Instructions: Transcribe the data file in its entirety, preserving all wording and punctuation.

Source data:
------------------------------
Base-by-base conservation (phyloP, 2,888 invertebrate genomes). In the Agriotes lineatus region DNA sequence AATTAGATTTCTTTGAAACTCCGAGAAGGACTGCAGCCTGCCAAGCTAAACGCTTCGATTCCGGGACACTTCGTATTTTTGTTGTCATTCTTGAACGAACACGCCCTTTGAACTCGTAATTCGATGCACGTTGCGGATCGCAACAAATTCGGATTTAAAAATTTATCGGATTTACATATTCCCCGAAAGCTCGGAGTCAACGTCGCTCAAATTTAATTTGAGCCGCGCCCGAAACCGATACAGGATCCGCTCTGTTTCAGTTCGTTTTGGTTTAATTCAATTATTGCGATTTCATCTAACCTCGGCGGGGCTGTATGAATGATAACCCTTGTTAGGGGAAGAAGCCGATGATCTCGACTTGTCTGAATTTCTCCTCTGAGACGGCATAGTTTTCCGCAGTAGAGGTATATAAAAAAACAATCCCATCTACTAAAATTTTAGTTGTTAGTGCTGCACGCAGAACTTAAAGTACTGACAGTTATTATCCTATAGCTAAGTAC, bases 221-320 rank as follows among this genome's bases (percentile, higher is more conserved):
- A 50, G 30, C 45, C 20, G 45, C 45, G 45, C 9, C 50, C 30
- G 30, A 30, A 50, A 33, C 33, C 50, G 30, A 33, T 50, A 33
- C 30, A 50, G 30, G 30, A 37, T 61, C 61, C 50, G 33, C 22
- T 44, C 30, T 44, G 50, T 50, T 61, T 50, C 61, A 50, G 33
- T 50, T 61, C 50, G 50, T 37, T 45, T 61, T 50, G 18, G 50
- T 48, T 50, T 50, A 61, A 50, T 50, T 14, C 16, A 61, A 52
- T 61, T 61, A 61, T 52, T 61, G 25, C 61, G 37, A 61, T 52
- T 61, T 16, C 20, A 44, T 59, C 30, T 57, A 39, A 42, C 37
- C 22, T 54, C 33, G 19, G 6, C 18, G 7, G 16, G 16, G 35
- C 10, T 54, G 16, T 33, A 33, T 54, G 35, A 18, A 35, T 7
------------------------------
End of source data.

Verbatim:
Base-by-base conservation (phyloP, 2,888 invertebrate genomes). In the Agriotes lineatus region DNA sequence AATTAGATTTCTTTGAAACTCCGAGAAGGACTGCAGCCTGCCAAGCTAAACGCTTCGATTCCGGGACACTTCGTATTTTTGTTGTCATTCTTGAACGAACACGCCCTTTGAACTCGTAATTCGATGCACGTTGCGGATCGCAACAAATTCGGATTTAAAAATTTATCGGATTTACATATTCCCCGAAAGCTCGGAGTCAACGTCGCTCAAATTTAATTTGAGCCGCGCCCGAAACCGATACAGGATCCGCTCTGTTTCAGTTCGTTTTGGTTTAATTCAATTATTGCGATTTCATCTAACCTCGGCGGGGCTGTATGAATGATAACCCTTGTTAGGGGAAGAAGCCGATGATCTCGACTTGTCTGAATTTCTCCTCTGAGACGGCATAGTTTTCCGCAGTAGAGGTATATAAAAAAACAATCCCATCTACTAAAATTTTAGTTGTTAGTGCTGCACGCAGAACTTAAAGTACTGACAGTTATTATCCTATAGCTAAGTAC, bases 221-320 rank as follows among this genome's bases (percentile, higher is more conserved):
- A 50, G 30, C 45, C 20, G 45, C 45, G 45, C 9, C 50, C 30
- G 30, A 30, A 50, A 33, C 33, C 50, G 30, A 33, T 50, A 33
- C 30, A 50, G 30, G 30, A 37, T 61, C 61, C 50, G 33, C 22
- T 44, C 30, T 44, G 50, T 50, T 61, T 50, C 61, A 50, G 33
- T 50, T 61, C 50, G 50, T 37, T 45, T 61, T 50, G 18, G 50
- T 48, T 50, T 50, A 61, A 50, T 50, T 14, C 16, A 61, A 52
- T 61, T 61, A 61, T 52, T 61, G 25, C 61, G 37, A 61, T 52
- T 61, T 16, C 20, A 44, T 59, C 30, T 57, A 39, A 42, C 37
- C 22, T 54, C 33, G 19, G 6, C 18, G 7, G 16, G 16, G 35
- C 10, T 54, G 16, T 33, A 33, T 54, G 35, A 18, A 35, T 7